Is the foreclosure sale valid?
- First of all, RCW 61.24.040 requires that the notice of foreclosure sale (at least 90 days prior to the sale date) be posted in a conspicuous place on the property or be served on the occupants of the property. If the trustee cannot prove that the notice was properly posted on the property or served on you, then you may have a claim that the foreclosure action is ineffective as to you and all tenants and occupants whom the trustee did not properly post/serve.
Has the proper vacate notice been served?
- If the notice was properly posted or served, then federal law (Protecting Tenants of Foreclosure Act of 2009) provides you with a minimum of 90 days after notice from the BUYER in which to move. See link below. Alternatively, Washington law provides you with a minimum of 60 days after the sale in which to move. See RCW 61.24.146, linked below.
Are there any applicable exceptions to the 90/60 day notice protections?
- There are a few exceptions to the 90 day notice required by federal law. You don't get the protection if you are not a "bona fide" tenant (for example, the sister of the foreclosed-on owner. See the federal act, linked below, for more details if you think the bona fide tenant exception may apply to you); if the mortgage being foreclosed on is not a federally-regulated mortgage (this is not common); or if you are the former owner. Also, you do not get the protection of the Washington 60-day notice if you commit waste (damage the property).
What if I have a lease that is longer than the 90 day period?
- If you have a written lease that doesn't expire until well after the sale (i.e. more than 90 days), then you have a right under federal law to stay until the end of your lease term, as long as you keep paying your rent, except in situations where the new owner is going to personally occupy the home.
What if a "new lender" is the one doing the foreclosure?
- Also, if the lender who is foreclosing made their loan after you signed your lease (this is unlikely) then their foreclosure will not affect your lease rights.
What if the sale was a market sale, a "short sale" or "deed in lieu", instead of a public auction?
- Keep in mind that if the house is simply sold privately in a market sale or "short sale" (as opposed to a public foreclosure auction), the federal and state laws providing 90/60 days to move do not apply, but the good news is that the private sale does not cancel your lease, so you will continue to have whatever rights with the new landlord that you had with the old landlord. If your landlord simply turned the keys over to the bank (called a "deed in lieu of foreclosure"), it is unclear whether the new owner, the bank, would be required to give the federal and state notices.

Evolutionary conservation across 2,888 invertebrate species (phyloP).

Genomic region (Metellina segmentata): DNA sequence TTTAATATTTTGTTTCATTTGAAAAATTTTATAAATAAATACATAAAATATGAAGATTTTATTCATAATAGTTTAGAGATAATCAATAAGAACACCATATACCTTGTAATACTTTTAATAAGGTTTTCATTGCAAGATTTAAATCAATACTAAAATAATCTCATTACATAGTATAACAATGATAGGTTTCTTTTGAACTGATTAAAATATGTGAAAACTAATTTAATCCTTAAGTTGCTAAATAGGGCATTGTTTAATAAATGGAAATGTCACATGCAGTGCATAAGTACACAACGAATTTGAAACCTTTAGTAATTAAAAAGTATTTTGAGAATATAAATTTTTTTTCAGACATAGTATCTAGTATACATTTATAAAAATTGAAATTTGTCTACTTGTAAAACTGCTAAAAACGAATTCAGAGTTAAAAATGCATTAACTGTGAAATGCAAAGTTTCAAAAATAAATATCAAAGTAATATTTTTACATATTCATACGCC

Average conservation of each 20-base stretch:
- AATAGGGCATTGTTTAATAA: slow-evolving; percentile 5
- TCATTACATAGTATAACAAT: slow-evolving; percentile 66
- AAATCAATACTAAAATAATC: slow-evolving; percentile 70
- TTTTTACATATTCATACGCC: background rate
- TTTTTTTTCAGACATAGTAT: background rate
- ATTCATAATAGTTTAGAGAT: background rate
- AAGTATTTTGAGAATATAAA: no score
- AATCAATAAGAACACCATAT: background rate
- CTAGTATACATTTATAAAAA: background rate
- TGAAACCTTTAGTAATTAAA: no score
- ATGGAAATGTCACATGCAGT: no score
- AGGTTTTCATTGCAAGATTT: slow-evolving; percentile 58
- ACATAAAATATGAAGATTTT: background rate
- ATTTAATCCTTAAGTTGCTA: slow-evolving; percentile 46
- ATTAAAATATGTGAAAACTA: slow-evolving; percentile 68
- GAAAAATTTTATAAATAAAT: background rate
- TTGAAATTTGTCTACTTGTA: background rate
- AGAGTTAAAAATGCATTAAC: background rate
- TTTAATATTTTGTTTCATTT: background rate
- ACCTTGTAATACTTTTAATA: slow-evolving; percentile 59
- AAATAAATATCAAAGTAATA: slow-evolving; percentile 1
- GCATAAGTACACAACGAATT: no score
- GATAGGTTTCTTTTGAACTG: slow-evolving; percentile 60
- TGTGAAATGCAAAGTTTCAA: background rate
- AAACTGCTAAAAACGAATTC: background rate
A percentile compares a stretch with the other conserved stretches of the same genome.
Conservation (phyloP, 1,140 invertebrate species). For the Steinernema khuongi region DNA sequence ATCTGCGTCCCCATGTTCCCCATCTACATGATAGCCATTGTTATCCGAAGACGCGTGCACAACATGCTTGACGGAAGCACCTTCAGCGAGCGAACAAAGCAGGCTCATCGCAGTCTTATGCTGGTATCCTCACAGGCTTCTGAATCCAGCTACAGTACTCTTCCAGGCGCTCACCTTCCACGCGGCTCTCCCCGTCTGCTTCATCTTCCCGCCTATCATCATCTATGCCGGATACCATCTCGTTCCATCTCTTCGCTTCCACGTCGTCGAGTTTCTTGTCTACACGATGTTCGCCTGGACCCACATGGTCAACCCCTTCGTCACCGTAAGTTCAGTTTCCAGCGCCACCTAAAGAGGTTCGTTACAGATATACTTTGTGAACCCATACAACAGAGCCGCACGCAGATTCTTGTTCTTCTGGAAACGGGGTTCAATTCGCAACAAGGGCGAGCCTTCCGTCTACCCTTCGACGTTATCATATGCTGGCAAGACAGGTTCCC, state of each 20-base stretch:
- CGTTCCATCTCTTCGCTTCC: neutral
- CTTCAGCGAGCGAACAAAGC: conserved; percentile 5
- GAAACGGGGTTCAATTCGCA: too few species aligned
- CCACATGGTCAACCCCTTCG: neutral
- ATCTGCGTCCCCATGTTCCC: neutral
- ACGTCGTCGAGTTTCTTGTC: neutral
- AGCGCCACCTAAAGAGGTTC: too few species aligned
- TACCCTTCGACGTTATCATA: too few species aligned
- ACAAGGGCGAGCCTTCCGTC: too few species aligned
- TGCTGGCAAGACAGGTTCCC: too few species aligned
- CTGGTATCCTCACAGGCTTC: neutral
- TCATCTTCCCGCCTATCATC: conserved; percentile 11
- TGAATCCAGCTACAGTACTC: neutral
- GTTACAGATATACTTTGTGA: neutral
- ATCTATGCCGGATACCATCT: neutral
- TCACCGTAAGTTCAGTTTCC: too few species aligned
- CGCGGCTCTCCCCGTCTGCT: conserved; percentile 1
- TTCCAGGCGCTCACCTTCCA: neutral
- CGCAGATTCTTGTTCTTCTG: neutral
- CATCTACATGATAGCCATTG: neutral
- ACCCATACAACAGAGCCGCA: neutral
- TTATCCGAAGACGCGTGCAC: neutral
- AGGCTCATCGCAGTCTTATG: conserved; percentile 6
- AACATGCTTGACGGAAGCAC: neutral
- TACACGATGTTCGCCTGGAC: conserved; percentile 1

How long do I have to move, once the notice period is over?
- If the new owner properly serves a 90 or 60 day notice on you and you have not moved out by the end of the notice period, then the new owner may start an eviction action against you. Once you have been served with the eviction summons and complaint, the eviction action can take as little as 8-9 days before the sheriff's eviction notice is posted on your door (although it could be a little longer, depending on how fast the landlord's attorney gets the papers filed and how long it takes the sheriff to post the notice). The sheriff's notice will then give you three additional days in which to vacate.
Can I negotiate a lease or rental arrangement with the new owner?
- Oftentimes, yes. Because the new owner wants to avoid the hassles and expense of serving the proper notices and pursuing an eviction action, not to mention the risk of having his new property damaged or neglected by a disgruntled tenant, the new owner is sometimes willing to negotiate different move-out timelines, payment of moving expenses, or new leases. Remember that the new owner, if she is intending to use the property as a rental, may very well want to keep you as a tenant (especially if you have been diligent in payment of rent) rather than have a vacant property. This is sometimes the case even if the new owner wants to sell the property, but anticipates it may be on the market a while.
Should I have an attorney review my case?
- Every case is different, and the above guide contains very general principles, so you should always seek the advice of an attorney to determine exactly how long you have before you can expect to be evicted, and what sort of terms you may be able to negotiate with the new owner.